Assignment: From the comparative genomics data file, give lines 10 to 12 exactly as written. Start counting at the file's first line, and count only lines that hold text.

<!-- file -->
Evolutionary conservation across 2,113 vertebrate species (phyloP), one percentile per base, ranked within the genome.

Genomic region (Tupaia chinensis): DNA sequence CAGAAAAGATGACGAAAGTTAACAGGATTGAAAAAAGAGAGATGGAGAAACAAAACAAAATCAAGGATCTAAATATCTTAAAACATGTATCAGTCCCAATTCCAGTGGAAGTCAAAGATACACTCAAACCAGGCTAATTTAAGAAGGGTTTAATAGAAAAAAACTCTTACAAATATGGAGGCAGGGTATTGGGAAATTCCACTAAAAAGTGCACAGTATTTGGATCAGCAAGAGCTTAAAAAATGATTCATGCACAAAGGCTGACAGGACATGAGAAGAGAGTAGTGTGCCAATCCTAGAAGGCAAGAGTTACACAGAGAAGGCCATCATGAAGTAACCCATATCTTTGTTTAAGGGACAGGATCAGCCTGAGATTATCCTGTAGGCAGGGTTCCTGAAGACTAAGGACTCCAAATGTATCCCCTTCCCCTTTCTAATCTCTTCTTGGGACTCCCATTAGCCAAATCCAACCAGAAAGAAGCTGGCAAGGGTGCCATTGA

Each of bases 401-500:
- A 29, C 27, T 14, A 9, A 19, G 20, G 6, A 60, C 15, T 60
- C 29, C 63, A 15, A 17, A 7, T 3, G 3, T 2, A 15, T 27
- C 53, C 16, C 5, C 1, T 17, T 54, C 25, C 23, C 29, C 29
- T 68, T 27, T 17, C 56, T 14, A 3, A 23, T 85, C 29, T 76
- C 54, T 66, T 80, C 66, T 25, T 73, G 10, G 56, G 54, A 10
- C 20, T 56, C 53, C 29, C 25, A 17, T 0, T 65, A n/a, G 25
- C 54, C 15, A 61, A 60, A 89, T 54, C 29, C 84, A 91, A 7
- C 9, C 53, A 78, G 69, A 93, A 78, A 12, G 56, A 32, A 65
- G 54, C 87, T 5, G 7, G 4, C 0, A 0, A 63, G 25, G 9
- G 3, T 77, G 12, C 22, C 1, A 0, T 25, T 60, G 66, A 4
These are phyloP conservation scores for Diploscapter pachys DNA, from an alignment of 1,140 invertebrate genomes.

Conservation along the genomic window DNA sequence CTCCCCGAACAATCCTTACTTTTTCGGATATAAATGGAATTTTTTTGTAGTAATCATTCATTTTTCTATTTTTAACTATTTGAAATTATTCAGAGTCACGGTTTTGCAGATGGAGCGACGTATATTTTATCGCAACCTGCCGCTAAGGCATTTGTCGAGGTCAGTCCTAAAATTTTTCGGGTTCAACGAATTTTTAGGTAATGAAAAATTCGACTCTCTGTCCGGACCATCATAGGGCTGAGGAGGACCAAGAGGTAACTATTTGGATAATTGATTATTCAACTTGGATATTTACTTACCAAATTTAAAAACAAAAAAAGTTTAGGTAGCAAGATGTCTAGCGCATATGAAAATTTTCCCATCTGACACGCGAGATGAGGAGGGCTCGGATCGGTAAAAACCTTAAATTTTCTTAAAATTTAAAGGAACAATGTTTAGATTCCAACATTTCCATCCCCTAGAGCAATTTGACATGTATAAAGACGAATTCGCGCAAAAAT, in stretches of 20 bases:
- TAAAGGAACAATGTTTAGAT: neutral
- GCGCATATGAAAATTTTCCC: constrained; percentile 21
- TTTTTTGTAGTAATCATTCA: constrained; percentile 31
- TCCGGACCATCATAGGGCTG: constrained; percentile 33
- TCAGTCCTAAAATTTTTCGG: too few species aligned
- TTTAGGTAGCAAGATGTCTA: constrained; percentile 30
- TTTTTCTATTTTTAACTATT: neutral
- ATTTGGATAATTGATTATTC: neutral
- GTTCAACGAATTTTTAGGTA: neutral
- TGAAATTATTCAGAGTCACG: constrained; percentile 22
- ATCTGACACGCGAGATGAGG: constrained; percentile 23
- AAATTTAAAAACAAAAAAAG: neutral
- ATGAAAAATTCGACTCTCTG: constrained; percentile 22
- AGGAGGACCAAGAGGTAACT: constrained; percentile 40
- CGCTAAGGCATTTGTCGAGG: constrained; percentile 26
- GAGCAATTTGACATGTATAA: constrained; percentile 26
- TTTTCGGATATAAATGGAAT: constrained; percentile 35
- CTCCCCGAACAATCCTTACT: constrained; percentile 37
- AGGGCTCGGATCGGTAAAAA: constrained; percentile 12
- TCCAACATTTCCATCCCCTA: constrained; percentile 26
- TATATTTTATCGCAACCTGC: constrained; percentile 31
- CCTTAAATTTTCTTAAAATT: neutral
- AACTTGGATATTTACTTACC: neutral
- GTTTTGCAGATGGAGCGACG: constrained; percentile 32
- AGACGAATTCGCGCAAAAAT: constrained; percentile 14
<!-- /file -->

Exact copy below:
- C 54, C 15, A 61, A 60, A 89, T 54, C 29, C 84, A 91, A 7
- C 9, C 53, A 78, G 69, A 93, A 78, A 12, G 56, A 32, A 65
- G 54, C 87, T 5, G 7, G 4, C 0, A 0, A 63, G 25, G 9